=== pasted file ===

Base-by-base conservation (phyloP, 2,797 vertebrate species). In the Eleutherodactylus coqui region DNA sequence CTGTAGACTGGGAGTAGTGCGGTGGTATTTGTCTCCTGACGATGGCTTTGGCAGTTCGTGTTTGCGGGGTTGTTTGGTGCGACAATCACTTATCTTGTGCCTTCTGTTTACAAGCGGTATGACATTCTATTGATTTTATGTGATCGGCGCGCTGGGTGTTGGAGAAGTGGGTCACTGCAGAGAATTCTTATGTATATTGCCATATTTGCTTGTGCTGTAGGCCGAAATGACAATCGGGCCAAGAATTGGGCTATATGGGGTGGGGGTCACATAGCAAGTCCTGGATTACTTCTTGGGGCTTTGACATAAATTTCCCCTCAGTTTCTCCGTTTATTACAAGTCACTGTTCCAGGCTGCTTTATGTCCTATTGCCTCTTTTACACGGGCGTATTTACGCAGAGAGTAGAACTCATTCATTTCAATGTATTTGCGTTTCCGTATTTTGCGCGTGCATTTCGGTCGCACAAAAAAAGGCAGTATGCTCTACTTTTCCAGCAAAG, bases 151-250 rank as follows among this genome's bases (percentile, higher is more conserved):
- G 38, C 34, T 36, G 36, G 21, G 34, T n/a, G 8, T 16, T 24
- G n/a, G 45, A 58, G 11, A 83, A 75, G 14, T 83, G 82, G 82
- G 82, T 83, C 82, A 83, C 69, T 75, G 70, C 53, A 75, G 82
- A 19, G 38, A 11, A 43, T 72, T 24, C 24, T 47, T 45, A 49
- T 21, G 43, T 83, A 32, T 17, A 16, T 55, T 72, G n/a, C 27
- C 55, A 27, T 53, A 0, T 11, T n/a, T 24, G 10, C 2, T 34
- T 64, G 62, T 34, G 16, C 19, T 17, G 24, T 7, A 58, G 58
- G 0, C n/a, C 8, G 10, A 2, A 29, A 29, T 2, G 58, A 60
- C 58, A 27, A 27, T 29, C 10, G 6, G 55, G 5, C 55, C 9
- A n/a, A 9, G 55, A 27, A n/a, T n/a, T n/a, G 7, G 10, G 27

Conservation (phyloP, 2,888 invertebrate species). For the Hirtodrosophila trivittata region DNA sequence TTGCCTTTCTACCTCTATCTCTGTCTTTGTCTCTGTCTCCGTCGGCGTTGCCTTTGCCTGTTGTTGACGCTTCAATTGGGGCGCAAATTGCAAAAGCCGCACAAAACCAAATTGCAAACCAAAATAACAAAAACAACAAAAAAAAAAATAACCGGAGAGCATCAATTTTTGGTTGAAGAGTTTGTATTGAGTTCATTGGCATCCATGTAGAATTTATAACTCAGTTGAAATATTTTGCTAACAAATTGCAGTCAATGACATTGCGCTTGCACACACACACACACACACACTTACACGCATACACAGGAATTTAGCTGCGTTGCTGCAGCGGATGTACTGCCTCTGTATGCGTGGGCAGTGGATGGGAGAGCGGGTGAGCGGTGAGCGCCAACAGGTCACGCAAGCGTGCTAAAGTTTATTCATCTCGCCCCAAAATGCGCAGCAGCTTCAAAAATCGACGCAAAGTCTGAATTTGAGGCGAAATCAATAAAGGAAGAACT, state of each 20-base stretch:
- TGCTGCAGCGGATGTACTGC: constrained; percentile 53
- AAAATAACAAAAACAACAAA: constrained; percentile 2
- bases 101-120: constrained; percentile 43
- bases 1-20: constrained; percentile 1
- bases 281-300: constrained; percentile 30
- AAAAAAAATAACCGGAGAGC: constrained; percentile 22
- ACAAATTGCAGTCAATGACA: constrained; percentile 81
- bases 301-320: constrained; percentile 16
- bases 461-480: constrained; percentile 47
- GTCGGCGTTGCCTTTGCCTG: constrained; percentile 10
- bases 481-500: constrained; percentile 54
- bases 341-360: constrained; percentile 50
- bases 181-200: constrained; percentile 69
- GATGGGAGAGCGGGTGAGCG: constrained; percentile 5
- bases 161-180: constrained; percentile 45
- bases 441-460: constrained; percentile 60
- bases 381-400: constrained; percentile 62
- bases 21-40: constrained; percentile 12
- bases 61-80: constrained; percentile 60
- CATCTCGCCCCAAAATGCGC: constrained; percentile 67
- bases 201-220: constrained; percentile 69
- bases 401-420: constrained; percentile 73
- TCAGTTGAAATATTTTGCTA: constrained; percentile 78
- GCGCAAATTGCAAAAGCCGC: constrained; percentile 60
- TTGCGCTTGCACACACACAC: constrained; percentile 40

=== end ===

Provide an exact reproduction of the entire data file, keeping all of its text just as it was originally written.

Base-by-base conservation (phyloP, 2,797 vertebrate species). In the Eleutherodactylus coqui region DNA sequence CTGTAGACTGGGAGTAGTGCGGTGGTATTTGTCTCCTGACGATGGCTTTGGCAGTTCGTGTTTGCGGGGTTGTTTGGTGCGACAATCACTTATCTTGTGCCTTCTGTTTACAAGCGGTATGACATTCTATTGATTTTATGTGATCGGCGCGCTGGGTGTTGGAGAAGTGGGTCACTGCAGAGAATTCTTATGTATATTGCCATATTTGCTTGTGCTGTAGGCCGAAATGACAATCGGGCCAAGAATTGGGCTATATGGGGTGGGGGTCACATAGCAAGTCCTGGATTACTTCTTGGGGCTTTGACATAAATTTCCCCTCAGTTTCTCCGTTTATTACAAGTCACTGTTCCAGGCTGCTTTATGTCCTATTGCCTCTTTTACACGGGCGTATTTACGCAGAGAGTAGAACTCATTCATTTCAATGTATTTGCGTTTCCGTATTTTGCGCGTGCATTTCGGTCGCACAAAAAAAGGCAGTATGCTCTACTTTTCCAGCAAAG, bases 151-250 rank as follows among this genome's bases (percentile, higher is more conserved):
- G 38, C 34, T 36, G 36, G 21, G 34, T n/a, G 8, T 16, T 24
- G n/a, G 45, A 58, G 11, A 83, A 75, G 14, T 83, G 82, G 82
- G 82, T 83, C 82, A 83, C 69, T 75, G 70, C 53, A 75, G 82
- A 19, G 38, A 11, A 43, T 72, T 24, C 24, T 47, T 45, A 49
- T 21, G 43, T 83, A 32, T 17, A 16, T 55, T 72, G n/a, C 27
- C 55, A 27, T 53, A 0, T 11, T n/a, T 24, G 10, C 2, T 34
- T 64, G 62, T 34, G 16, C 19, T 17, G 24, T 7, A 58, G 58
- G 0, C n/a, C 8, G 10, A 2, A 29, A 29, T 2, G 58, A 60
- C 58, A 27, A 27, T 29, C 10, G 6, G 55, G 5, C 55, C 9
- A n/a, A 9, G 55, A 27, A n/a, T n/a, T n/a, G 7, G 10, G 27

Conservation (phyloP, 2,888 invertebrate species). For the Hirtodrosophila trivittata region DNA sequence TTGCCTTTCTACCTCTATCTCTGTCTTTGTCTCTGTCTCCGTCGGCGTTGCCTTTGCCTGTTGTTGACGCTTCAATTGGGGCGCAAATTGCAAAAGCCGCACAAAACCAAATTGCAAACCAAAATAACAAAAACAACAAAAAAAAAAATAACCGGAGAGCATCAATTTTTGGTTGAAGAGTTTGTATTGAGTTCATTGGCATCCATGTAGAATTTATAACTCAGTTGAAATATTTTGCTAACAAATTGCAGTCAATGACATTGCGCTTGCACACACACACACACACACACTTACACGCATACACAGGAATTTAGCTGCGTTGCTGCAGCGGATGTACTGCCTCTGTATGCGTGGGCAGTGGATGGGAGAGCGGGTGAGCGGTGAGCGCCAACAGGTCACGCAAGCGTGCTAAAGTTTATTCATCTCGCCCCAAAATGCGCAGCAGCTTCAAAAATCGACGCAAAGTCTGAATTTGAGGCGAAATCAATAAAGGAAGAACT, state of each 20-base stretch:
- TGCTGCAGCGGATGTACTGC: constrained; percentile 53
- AAAATAACAAAAACAACAAA: constrained; percentile 2
- bases 101-120: constrained; percentile 43
- bases 1-20: constrained; percentile 1
- bases 281-300: constrained; percentile 30
- AAAAAAAATAACCGGAGAGC: constrained; percentile 22
- ACAAATTGCAGTCAATGACA: constrained; percentile 81
- bases 301-320: constrained; percentile 16
- bases 461-480: constrained; percentile 47
- GTCGGCGTTGCCTTTGCCTG: constrained; percentile 10
- bases 481-500: constrained; percentile 54
- bases 341-360: constrained; percentile 50
- bases 181-200: constrained; percentile 69
- GATGGGAGAGCGGGTGAGCG: constrained; percentile 5
- bases 161-180: constrained; percentile 45
- bases 441-460: constrained; percentile 60
- bases 381-400: constrained; percentile 62
- bases 21-40: constrained; percentile 12
- bases 61-80: constrained; percentile 60
- CATCTCGCCCCAAAATGCGC: constrained; percentile 67
- bases 201-220: constrained; percentile 69
- bases 401-420: constrained; percentile 73
- TCAGTTGAAATATTTTGCTA: constrained; percentile 78
- GCGCAAATTGCAAAAGCCGC: constrained; percentile 60
- TTGCGCTTGCACACACACAC: constrained; percentile 40